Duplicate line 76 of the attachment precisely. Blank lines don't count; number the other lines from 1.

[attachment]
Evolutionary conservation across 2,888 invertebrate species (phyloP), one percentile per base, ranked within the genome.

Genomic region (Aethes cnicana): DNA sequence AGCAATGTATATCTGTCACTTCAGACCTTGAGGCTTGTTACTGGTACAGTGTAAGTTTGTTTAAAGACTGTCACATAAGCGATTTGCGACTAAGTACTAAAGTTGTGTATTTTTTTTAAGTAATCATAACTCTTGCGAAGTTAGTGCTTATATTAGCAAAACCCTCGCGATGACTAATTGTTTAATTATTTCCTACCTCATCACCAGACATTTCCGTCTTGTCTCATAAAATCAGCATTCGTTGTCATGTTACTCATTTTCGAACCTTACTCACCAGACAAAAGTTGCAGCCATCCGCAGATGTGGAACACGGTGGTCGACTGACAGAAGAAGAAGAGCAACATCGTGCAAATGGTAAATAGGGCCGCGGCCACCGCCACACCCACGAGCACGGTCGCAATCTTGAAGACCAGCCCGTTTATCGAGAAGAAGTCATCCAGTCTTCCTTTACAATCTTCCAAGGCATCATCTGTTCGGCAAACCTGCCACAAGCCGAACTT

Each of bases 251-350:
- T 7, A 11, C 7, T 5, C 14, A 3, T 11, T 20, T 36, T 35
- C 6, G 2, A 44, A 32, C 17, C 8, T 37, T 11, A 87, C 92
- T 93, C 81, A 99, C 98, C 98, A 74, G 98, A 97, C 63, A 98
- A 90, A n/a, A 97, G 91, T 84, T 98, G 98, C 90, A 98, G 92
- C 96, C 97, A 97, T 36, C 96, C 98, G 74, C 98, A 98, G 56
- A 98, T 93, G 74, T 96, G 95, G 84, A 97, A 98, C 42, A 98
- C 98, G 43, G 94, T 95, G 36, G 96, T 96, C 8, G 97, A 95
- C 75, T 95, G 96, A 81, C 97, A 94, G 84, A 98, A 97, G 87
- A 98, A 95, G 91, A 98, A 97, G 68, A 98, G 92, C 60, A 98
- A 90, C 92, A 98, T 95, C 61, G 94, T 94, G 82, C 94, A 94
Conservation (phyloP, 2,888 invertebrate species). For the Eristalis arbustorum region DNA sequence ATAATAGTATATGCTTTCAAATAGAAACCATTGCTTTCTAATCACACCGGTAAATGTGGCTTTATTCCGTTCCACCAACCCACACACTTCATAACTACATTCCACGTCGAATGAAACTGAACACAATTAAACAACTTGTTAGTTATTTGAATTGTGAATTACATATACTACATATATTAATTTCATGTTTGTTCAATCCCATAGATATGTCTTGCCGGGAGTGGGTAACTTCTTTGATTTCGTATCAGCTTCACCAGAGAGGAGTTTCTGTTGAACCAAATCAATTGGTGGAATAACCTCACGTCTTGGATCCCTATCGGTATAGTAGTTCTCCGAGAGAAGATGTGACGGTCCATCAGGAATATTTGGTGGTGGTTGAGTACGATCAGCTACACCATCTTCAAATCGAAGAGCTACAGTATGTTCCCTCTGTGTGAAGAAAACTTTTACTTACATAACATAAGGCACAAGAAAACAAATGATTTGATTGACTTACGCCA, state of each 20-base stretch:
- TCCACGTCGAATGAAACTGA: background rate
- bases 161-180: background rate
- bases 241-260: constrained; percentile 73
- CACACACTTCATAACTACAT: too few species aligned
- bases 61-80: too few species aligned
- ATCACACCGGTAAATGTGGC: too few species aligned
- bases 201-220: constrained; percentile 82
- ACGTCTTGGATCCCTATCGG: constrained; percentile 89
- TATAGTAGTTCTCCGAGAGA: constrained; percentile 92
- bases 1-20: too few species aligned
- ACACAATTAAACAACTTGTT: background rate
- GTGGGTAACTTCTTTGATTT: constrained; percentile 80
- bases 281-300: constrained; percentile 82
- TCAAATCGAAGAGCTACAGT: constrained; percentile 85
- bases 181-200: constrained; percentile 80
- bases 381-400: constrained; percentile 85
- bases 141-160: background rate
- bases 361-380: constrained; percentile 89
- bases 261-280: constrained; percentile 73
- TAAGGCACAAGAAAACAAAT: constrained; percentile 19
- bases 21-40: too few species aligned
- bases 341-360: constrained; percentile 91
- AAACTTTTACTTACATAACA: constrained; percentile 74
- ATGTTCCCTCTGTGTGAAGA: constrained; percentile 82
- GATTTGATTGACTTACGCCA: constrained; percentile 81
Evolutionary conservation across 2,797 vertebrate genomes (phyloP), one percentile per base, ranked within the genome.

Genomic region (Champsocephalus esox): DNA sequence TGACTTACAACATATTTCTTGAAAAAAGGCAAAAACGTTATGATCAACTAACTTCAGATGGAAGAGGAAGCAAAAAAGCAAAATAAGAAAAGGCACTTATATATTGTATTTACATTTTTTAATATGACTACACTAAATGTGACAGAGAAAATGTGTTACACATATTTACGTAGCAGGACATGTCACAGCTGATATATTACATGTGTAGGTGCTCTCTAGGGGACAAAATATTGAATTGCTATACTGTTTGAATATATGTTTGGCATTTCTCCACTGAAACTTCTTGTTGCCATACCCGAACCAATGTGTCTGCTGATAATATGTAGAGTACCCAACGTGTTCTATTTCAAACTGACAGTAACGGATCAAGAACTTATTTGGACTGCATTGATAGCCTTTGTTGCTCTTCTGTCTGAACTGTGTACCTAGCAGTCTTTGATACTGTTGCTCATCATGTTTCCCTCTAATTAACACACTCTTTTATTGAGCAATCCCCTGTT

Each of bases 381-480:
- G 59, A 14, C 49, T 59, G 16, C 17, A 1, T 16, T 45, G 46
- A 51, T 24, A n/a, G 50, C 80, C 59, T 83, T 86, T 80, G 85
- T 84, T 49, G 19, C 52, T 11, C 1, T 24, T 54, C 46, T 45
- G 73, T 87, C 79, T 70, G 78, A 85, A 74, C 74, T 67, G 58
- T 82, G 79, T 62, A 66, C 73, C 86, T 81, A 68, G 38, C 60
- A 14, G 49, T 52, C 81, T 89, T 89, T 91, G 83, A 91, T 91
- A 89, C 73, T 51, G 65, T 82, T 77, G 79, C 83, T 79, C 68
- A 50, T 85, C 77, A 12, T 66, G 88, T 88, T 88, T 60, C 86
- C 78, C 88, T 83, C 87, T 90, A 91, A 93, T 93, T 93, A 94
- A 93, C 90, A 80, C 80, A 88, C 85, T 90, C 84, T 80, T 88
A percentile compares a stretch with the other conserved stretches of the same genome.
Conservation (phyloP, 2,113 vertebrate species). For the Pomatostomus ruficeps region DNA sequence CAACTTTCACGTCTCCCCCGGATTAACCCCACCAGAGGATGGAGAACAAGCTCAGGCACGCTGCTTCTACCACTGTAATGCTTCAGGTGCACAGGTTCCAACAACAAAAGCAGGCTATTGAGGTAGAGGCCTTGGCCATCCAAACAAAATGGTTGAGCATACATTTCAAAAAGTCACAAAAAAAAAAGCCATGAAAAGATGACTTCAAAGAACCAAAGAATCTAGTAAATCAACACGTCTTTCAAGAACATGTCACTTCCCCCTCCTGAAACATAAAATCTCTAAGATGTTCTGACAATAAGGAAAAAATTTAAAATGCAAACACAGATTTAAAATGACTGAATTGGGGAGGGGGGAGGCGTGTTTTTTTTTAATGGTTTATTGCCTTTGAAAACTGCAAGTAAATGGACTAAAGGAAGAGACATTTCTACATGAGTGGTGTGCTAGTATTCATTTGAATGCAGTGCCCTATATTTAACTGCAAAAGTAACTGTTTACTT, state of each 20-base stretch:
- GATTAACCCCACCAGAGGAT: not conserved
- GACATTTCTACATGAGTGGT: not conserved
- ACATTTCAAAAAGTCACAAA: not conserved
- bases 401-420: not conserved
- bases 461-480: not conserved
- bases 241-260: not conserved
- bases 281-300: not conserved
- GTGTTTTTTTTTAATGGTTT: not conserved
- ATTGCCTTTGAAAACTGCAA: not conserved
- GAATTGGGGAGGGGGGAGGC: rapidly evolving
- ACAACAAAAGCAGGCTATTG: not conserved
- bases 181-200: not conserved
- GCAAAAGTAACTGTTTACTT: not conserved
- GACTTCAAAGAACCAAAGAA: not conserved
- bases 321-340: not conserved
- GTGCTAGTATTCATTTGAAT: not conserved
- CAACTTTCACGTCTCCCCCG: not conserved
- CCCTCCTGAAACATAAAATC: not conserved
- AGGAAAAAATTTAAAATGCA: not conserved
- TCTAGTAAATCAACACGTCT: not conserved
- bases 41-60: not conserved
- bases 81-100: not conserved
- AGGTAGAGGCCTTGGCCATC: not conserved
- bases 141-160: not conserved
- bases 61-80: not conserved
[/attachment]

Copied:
- bases 81-100: not conserved